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Conference Report

Conference report on the 28th annual meeting of the European Musculo-Skeletal Oncology Society, 29 April–1 May 2015, Athens

Andreas Leithner1, Dimosthenis Andreou2, Robert Grimer3, Stefano Ferrari4, Georg Gosheger2, Panayiotis J Papagelopoulos5 and Stefan S Bielack6

1Department of Orthopaedic Surgery, Medical University of Graz, Graz 8036, Austria

2Department of Orthopaedics and Tumour Orthopaedics, University Hospital Muenster, Muenster 48149, Germany

3Oncology Department, Royal Orthopaedic Hospital, Birmingham B31 2AP, UK

4Chemotherapy Department, Istituto Ortopedico Rizzoli, Bologna 40136, Italy

5 1st Department of Orthopaedics, University of Athens, Medical School, University General Hospital ATTIKON, Athens 124 62, Greece

6Klinikum Stuttgart, Olgahospital Paediatrics 5 (Oncology, Hematology Immunology), Stuttgart 70174, Germany

Correspondence to: Andreas Leithner. Email:


The 28th Annual Meeting of the European Musculo-Skeletal Oncology Society was organised in Athens by the local host Professor Papagelopoulos and his team. The main objective of the meeting was to focus on recent advances in the diagnosis and treatment of bone and soft tissue sarcomas. The interdisciplinary nature of the meeting was of great value—surgeons, oncologists, pathologists, radiologists, and basic researchers discussed new strategies in the war on sarcoma. This report will highlight the major findings of this successful meeting.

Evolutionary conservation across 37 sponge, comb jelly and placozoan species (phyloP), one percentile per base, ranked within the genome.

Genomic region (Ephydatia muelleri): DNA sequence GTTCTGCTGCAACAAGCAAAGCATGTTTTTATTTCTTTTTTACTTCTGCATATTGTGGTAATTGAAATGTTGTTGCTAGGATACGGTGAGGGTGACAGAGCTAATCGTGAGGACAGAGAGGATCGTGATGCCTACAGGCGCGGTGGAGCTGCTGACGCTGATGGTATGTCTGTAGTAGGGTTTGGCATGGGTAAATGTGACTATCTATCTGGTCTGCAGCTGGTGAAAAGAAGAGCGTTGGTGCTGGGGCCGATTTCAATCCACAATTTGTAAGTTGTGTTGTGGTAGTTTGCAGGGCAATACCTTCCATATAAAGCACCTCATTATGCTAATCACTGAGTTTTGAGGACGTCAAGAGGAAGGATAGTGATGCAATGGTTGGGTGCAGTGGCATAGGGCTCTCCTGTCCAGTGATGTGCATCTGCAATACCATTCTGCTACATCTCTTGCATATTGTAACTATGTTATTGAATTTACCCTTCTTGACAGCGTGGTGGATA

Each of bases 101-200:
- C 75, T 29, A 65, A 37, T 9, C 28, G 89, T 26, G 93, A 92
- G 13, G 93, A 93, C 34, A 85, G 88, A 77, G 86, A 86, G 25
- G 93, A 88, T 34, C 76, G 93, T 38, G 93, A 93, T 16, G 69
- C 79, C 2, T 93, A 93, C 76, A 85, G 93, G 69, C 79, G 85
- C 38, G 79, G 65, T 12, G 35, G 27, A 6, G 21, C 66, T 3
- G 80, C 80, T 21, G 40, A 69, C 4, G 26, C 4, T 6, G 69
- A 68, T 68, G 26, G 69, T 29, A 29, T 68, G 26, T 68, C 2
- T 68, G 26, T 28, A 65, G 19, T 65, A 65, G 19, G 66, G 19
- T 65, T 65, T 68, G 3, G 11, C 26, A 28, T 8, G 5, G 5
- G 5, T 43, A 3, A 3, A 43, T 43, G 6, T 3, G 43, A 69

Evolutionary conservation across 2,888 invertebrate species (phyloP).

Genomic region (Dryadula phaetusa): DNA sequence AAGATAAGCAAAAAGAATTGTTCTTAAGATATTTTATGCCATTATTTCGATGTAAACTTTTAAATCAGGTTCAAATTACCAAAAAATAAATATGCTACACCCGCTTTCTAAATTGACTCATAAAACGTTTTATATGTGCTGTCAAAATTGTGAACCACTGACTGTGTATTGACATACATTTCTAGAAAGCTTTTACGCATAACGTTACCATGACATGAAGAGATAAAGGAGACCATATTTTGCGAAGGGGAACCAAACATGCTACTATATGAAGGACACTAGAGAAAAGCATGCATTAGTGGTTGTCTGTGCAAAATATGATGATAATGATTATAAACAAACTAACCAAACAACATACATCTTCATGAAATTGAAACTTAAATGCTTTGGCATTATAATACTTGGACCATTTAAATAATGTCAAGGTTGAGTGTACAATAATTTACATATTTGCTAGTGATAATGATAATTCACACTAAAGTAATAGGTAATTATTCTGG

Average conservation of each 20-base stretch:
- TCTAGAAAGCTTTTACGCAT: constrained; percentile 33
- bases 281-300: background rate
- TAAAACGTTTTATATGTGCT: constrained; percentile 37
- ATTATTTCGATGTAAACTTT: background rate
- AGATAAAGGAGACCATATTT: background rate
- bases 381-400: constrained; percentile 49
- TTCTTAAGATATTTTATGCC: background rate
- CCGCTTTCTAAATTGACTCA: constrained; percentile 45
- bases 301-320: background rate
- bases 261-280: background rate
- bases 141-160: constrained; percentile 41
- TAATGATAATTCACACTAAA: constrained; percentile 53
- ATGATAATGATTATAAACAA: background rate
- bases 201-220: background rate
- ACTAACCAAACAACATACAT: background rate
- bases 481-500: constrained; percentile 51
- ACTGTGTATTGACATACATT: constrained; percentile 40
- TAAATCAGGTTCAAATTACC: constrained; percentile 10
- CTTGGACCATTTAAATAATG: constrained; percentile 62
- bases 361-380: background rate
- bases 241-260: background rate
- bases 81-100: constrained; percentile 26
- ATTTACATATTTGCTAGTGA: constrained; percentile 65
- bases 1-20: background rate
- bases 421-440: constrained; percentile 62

Keywords: conference report, sarcoma, multidisciplinary treatment, surgery, chemotherapy

Copyright: © the authors; licensee ecancermedicalscience. This is an Open Access article distributed under the terms of the Creative Commons Attribution License (, which permits unrestricted use, distribution, and reproduction in any medium, provided the original work is properly cited.

Published: 08/07/2015; Received: 04/06/2015

The ‘European Musculo-Skeletal Oncology Society’ (E.M.S.O.S.) aims at advancing the science and practice of the diagnosis and multidisciplinary treatment of bone and soft tissue tumours, to promote basic and clinical research, and to disseminate knowledge in order to provide a common high standard of musculo-skeletal oncology. The particular purpose of the Society is to promote mutual collaboration between different specialists and institutes involved in the treatment of musculo-skeletal tumours. The society was founded in 1987 and has held annual meetings ever since.

The 2015 conference took place in Athens, the cradle of the Western world, a city nowadays troubled by a serious financial crisis. Despite these economic and social problems, the local hosts impressed with a highly interesting programme and perfect organisation leading to the largest meeting so far with 510 participants from 45 countries. The 181 oral presentations and 207 poster presentations were chosen from 398 abstracts from 37 countries. The conference was supported by six international societies (e.g. EFORT, ESMO, ESTRO, and CTOS) and three national societies.